Monitor: Labour and Ken Livingstone, Millbank's long-running farce
All the News of the World
Saturday 20 November 1999
THE MAYORAL saga thus far has been a political shambles for both major parties. Labour has now taken belated action to save its London party from outright ridicule and shame. Blair's high-profile assault is risky, and could well backfire. The battle for the Labour nomination now promises to be ruthless, bitter, exciting and embarrassing to the party. We have campaigned fiercely for Mr Livingstone to be allowed to stand. But we share Mr Blair's view that it is strongly in the interests of every Londoner that he should not become Mayor.
The Daily Telegraph
THE DEEPER significance of the Livingstone phenomenon, though, is its impact on the Prime Minister's prestige. His machine can function only for as long as it is feared. One of the few figures in the Parliamentary Labour Party who owes nothing to Mr Blair has thrown down a challenge to his entire project. Mr Blair has picked up Mr Livingstone's gauntlet. The prize is the office of London's first elected mayor, Labour's hold on the capital and the mystique of Blairite invincibility. For when a Prime Minister is tired of London, he is tired of life in Downing Street.
THE LATEST manifestation of the surprising incompetence of the Blair- Mandelson axis when it comes to political manipulation has been their campaign to discredit, sabotage or blackmail Ken Livingstone. But how on earth could a lone political eccentric hope to win an enormous contest for London's five million voters against the awesome, determined and ruthless political machine that is New Labour? Suffice it to say for the moment that his most controversial plans, relating to the transport system, seem to make excellent sense. But sensible as his policies are, it is Mr Livingstone's political personality that really inspires support. The Labour machine may try to present him as an impractical dreamer or a dangerous political extremist. But, even though there is some truth in both accusations, neither image seems likely to stick. (Anatole Kaletsky)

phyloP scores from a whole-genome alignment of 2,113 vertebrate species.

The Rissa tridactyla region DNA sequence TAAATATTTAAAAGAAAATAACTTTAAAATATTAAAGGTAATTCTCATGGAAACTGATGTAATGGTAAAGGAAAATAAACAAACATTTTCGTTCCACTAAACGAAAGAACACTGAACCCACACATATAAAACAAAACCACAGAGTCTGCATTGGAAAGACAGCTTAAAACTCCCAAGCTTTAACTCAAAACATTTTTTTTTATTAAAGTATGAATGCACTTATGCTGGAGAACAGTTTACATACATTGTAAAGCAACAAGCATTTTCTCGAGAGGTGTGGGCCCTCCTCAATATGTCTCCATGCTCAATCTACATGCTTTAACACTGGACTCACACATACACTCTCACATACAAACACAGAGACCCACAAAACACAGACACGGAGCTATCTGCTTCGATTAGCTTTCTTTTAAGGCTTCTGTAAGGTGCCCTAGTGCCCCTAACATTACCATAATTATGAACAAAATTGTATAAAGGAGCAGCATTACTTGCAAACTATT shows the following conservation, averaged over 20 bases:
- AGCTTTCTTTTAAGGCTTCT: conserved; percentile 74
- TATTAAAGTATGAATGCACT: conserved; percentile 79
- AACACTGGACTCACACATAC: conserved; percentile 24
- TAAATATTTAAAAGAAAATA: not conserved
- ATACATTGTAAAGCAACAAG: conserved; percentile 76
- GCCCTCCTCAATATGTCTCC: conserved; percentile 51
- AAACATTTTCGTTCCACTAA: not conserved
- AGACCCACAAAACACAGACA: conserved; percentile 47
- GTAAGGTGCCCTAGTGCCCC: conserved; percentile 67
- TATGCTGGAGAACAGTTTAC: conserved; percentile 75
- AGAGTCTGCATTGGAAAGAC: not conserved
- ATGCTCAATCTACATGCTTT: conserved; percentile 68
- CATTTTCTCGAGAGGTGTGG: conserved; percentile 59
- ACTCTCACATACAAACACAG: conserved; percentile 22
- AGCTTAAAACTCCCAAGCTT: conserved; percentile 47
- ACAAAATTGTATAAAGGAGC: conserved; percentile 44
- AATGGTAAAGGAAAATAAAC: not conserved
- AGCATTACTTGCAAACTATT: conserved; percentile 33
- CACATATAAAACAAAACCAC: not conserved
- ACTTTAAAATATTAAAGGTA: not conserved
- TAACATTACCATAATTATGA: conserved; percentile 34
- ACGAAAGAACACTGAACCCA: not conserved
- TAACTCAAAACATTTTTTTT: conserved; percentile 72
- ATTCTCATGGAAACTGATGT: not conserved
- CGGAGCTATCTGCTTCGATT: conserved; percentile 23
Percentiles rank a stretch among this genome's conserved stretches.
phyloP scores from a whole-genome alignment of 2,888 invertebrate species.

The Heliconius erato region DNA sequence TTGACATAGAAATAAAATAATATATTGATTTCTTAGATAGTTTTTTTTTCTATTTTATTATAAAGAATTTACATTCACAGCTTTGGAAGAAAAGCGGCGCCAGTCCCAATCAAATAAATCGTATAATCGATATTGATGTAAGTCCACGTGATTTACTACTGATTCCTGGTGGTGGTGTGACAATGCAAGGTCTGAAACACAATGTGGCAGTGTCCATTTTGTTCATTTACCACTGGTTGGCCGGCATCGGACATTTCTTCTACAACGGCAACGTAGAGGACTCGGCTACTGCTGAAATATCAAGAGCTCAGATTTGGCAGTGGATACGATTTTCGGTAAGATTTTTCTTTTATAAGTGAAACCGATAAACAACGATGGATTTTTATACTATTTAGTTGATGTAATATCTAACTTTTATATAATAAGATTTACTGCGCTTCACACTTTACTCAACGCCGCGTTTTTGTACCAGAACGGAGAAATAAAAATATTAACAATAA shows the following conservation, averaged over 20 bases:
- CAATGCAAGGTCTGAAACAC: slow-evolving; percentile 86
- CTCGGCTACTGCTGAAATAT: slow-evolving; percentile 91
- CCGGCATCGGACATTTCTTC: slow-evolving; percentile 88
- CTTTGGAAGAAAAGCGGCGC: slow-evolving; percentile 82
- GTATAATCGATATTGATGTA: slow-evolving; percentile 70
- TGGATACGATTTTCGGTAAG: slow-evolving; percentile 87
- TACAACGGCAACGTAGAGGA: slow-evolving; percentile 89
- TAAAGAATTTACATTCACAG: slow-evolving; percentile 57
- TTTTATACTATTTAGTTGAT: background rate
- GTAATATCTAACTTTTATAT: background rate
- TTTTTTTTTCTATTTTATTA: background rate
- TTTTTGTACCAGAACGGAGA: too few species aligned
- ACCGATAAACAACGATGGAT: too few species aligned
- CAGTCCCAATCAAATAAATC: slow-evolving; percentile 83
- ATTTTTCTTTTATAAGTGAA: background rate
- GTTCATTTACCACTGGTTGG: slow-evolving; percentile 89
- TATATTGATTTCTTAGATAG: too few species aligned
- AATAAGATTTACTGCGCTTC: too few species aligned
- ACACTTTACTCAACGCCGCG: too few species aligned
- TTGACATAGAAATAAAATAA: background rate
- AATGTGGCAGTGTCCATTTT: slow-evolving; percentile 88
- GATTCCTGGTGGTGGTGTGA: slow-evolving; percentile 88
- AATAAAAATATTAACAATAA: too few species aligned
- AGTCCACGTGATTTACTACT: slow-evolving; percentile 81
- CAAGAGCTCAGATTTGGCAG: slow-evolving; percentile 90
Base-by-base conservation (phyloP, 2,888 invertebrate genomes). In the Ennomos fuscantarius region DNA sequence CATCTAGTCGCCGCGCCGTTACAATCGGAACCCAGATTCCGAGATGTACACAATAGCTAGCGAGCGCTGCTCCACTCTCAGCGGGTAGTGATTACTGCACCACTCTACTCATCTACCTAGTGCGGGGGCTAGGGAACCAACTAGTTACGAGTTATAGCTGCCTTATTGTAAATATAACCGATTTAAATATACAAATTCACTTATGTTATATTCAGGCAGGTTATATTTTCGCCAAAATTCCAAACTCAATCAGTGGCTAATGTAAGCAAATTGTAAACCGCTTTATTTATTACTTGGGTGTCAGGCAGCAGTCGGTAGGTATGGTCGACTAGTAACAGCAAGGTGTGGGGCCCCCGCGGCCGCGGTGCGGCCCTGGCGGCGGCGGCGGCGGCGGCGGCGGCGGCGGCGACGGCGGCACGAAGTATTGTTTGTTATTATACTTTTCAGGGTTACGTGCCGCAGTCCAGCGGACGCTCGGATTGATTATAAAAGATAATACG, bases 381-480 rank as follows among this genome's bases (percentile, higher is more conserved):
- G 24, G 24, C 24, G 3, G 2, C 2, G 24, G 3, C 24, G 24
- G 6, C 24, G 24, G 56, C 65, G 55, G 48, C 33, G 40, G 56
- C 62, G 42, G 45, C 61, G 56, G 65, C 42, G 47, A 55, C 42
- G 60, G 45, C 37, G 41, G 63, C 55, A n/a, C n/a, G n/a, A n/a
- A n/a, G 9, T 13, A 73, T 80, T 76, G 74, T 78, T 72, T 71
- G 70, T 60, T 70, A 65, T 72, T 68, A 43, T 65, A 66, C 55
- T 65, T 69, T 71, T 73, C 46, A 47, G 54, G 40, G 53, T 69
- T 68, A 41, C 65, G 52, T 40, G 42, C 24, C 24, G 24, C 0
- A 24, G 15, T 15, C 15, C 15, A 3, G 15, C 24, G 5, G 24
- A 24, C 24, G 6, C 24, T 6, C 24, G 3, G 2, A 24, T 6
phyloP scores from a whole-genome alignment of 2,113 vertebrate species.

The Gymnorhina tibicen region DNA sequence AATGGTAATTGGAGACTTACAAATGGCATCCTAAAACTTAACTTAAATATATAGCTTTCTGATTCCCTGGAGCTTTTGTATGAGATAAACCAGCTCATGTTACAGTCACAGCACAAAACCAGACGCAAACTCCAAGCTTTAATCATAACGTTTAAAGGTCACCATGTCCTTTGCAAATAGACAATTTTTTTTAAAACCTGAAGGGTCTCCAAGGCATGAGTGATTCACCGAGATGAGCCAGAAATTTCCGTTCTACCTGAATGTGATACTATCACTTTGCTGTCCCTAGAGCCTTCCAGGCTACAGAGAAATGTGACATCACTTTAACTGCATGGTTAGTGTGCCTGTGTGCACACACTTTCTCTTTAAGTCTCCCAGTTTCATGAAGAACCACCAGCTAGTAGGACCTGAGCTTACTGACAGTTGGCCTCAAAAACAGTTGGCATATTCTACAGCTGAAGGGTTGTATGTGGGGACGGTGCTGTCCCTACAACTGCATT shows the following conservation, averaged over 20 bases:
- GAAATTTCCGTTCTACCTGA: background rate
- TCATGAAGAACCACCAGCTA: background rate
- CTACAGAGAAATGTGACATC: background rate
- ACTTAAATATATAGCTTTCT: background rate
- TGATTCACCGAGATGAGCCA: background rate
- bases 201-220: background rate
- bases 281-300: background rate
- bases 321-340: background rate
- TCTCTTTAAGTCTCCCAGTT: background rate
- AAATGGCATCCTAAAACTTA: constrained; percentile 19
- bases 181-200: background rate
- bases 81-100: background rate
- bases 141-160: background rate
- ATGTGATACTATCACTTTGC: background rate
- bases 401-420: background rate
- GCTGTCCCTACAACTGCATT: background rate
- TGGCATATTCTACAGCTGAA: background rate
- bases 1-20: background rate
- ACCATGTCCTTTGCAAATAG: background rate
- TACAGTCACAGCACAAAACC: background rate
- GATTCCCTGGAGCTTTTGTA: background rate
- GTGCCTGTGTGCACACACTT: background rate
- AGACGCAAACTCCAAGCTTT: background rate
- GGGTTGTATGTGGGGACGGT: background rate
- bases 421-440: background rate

SO MUCH for New Labour's supposed mastery of the political arts. The demeaning shambles over the race to become Mayor of London reveals farcical depths of ineptitude, clumsiness and contempt for the norms of democracy. How spectacularly the party's policy has backfired. It is a shameful negation of democracy when Labour rigs its selection process in an attempt to keep him out. The Prime Minister has been left looking very foolish. He should have a care. Voters are becoming increasingly uneasy over his Government's obsession with autocratic control. And with a Labour Party that seems to have no room for anybody but toadies and puppets.
IN ALL this, Mr Blair revealed an arrogance which threatened the very democratic process he claimed to defend. We doubt we have seen the last of such attempts at manipulation but, having had their fingers burned once, Downing Street and Millbank won't be so quick to try it again. Rank and file party members in the capital must be as sick as we are of this behaviour and should choose the one person who has consistently refused to be cowed by Blair's bullies - Mr Livingstone. Only then can democracy be said to have won the day.
WHATEVER HAPPENS next, Mr Blair's management of the mayor's election has already become an otherwise sure-footed prime minister's biggest mistake to date. Labour's desperate gerrymandering makes the Conservatives' simple decision to let their own London members decide whether they wanted the roguish Lord Archer as their candidate look admirable by comparison. As the capital's elected mayor, he would probably become a thorn in Mr Blair's side. It would seem inconceivable to any prime minister that such a man should be given such a job just because he was a Labour MP and London's voters wanted him to do it. Inconceivable, that is, except to a prime minister who really believed in the devolution of power, the revival of local democracy and all the rest. (Bagehot)
THE DECISION to delay the choice of candidate is another bungle. It could perhaps help Frank Dobson to dig himself out of trouble. And it might leave Mr Livingstone too little time, if Labour rejects him, to run as an independent. However, what it will certainly do is keep Labour's runners fighting each other for a further three months when the party should be turning the heat on the Tories. What a disaster! And one incontrovertibly built round the leadership's wish to assign a Labour mayor an undesirably subordinate role. That is surely not what executive mayors are for, as Londoners, through all these shenanigans, are certainly coming to appreciate.
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